Electromagnetic fields (EMF) are classified as “possibly carcinogenic” by the International Agency for Research on Cancer (IARC). Some publications have reported associations between EMF exposure and DNA damage, but many other studies contradict such findings. Cytomorphological changes, such as micronuclei (MN), indicative of genomic damage, are biomarkers of genotoxicity. To test whether mobile phone-associated EMF exposure affects the MN frequency in exfoliated buccal cells, we obtained cells smears from the left and right inner cheeks of healthy mobile phone users, aged 18–30 (n = 86), who also completed a characterization survey. MN frequencies were tested for potential confounding factors and for duration of phone use and preferential side of mobile phone use. No relationship was observed between MN frequency and duration of mobile phone use in daily calls. Cells ipsilateral to mobile phone use did not present a statistically significantly higher MN frequency, compared to cells contralateral to exposure. A highly statistically significant (p < 0.0001) increase in MN frequency was found in subjects reporting regular exposure to genotoxic agents. Therefore, our results suggest that mobile phone-associated EMF do not to induce MN formation in buccal cells at the observed exposure levels.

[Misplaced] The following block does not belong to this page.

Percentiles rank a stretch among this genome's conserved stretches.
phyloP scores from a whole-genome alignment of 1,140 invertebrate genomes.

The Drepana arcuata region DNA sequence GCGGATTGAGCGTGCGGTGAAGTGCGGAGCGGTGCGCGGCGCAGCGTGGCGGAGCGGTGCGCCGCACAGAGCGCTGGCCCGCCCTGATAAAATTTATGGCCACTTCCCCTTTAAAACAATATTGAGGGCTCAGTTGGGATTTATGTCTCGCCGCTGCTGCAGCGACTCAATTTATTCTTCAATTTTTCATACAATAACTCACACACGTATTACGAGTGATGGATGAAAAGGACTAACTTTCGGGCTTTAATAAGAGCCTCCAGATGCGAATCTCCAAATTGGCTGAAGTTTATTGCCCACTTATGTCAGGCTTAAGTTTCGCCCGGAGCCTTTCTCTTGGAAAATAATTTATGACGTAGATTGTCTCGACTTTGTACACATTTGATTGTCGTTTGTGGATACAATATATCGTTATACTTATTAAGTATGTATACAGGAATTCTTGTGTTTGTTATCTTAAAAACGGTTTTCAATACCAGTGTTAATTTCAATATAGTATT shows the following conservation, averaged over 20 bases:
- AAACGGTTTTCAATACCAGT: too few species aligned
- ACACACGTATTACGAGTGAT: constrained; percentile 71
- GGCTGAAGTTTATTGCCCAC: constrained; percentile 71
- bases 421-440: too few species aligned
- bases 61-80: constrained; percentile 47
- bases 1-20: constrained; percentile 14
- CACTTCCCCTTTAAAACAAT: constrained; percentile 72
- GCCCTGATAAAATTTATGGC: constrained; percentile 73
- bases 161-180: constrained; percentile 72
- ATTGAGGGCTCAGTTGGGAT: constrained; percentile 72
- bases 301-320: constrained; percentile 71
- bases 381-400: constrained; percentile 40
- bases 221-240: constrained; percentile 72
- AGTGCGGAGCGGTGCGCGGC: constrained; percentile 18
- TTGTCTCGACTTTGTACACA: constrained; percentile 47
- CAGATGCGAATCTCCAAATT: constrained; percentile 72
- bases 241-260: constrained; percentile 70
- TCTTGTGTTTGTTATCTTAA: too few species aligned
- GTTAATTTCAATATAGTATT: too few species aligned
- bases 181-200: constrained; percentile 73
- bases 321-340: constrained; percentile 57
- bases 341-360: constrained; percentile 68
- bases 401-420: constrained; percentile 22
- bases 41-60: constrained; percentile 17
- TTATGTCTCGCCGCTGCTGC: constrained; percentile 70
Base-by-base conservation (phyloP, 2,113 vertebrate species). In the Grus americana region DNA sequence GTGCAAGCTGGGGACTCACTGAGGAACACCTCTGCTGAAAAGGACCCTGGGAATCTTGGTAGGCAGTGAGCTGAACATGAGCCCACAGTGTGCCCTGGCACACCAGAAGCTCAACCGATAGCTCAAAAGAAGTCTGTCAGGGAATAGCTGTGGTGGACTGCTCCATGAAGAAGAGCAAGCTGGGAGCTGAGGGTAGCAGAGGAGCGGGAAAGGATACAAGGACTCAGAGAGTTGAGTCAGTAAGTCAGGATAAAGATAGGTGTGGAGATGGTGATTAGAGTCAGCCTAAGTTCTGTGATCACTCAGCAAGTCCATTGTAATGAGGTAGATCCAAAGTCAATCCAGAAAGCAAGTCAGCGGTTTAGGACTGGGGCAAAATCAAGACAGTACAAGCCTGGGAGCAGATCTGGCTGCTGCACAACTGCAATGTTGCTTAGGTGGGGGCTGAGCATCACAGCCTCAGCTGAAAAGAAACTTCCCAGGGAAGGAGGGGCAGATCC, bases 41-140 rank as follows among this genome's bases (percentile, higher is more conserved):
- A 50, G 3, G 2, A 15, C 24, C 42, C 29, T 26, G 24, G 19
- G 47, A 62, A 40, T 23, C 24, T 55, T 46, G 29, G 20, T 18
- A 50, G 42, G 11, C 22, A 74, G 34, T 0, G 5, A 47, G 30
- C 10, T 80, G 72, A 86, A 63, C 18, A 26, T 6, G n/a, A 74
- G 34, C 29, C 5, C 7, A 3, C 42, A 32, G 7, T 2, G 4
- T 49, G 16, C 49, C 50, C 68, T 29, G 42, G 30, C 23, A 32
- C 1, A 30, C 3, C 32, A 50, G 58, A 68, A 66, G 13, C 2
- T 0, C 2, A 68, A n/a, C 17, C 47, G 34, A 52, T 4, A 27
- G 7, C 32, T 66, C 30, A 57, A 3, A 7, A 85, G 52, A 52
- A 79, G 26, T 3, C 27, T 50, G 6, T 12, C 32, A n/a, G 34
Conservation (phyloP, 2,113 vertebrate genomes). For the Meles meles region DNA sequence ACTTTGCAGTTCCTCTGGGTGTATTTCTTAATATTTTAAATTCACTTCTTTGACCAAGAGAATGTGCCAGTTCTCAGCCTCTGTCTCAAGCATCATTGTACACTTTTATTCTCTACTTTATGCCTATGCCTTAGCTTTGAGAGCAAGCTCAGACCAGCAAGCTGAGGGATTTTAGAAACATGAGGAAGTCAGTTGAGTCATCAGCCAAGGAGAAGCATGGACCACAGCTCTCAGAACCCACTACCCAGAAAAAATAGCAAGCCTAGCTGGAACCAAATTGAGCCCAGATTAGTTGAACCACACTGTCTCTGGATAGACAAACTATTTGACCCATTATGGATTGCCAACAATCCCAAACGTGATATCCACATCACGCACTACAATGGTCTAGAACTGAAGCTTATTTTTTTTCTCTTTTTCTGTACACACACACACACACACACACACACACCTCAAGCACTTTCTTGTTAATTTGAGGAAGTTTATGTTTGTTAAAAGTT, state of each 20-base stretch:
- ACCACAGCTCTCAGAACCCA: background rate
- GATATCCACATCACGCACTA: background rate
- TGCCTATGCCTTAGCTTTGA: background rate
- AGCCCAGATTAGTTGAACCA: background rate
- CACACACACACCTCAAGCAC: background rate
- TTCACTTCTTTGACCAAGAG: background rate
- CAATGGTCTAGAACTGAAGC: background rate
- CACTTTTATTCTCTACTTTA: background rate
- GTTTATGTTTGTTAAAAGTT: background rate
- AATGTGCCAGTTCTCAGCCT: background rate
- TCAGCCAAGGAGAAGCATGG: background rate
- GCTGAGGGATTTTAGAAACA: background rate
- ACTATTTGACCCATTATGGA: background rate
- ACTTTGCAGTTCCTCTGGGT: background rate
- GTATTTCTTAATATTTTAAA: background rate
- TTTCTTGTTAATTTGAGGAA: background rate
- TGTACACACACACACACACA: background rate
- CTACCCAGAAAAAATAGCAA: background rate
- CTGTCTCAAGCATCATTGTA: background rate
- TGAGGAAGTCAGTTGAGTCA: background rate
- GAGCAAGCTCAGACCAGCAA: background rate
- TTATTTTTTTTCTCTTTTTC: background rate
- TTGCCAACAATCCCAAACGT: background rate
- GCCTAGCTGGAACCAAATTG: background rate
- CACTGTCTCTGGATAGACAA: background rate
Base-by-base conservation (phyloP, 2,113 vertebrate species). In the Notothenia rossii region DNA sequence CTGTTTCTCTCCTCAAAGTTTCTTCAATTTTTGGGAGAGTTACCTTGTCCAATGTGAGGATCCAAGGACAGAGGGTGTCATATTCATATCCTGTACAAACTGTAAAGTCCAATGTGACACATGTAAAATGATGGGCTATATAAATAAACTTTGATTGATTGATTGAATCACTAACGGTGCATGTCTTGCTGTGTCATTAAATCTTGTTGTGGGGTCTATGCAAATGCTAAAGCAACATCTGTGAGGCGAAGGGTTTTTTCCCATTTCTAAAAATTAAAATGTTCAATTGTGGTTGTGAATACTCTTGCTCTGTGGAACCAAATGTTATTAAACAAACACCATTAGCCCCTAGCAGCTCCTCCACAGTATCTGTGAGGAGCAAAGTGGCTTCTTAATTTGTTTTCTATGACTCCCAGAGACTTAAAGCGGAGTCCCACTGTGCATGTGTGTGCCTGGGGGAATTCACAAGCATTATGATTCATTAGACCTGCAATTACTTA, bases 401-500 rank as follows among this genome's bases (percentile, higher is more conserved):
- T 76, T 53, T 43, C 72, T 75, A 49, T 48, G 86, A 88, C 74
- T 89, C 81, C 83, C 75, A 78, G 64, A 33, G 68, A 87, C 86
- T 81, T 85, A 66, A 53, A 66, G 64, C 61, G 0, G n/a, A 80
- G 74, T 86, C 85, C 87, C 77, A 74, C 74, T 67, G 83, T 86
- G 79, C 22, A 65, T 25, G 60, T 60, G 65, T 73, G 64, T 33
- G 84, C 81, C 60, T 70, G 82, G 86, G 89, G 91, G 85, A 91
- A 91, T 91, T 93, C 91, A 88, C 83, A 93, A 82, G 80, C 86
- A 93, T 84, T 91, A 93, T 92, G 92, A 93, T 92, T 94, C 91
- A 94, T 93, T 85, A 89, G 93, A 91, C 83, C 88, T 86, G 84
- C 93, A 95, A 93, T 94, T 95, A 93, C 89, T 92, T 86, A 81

|Number of pages||6|
|Journal||Mutation Research - Genetic Toxicology and Environmental Mutagenesis|
|Publication status||Published - 1 Oct 2017|
- Electromagnetic fields
- Exfoliated buccal cells
- Feulgen stain
- Mobile phones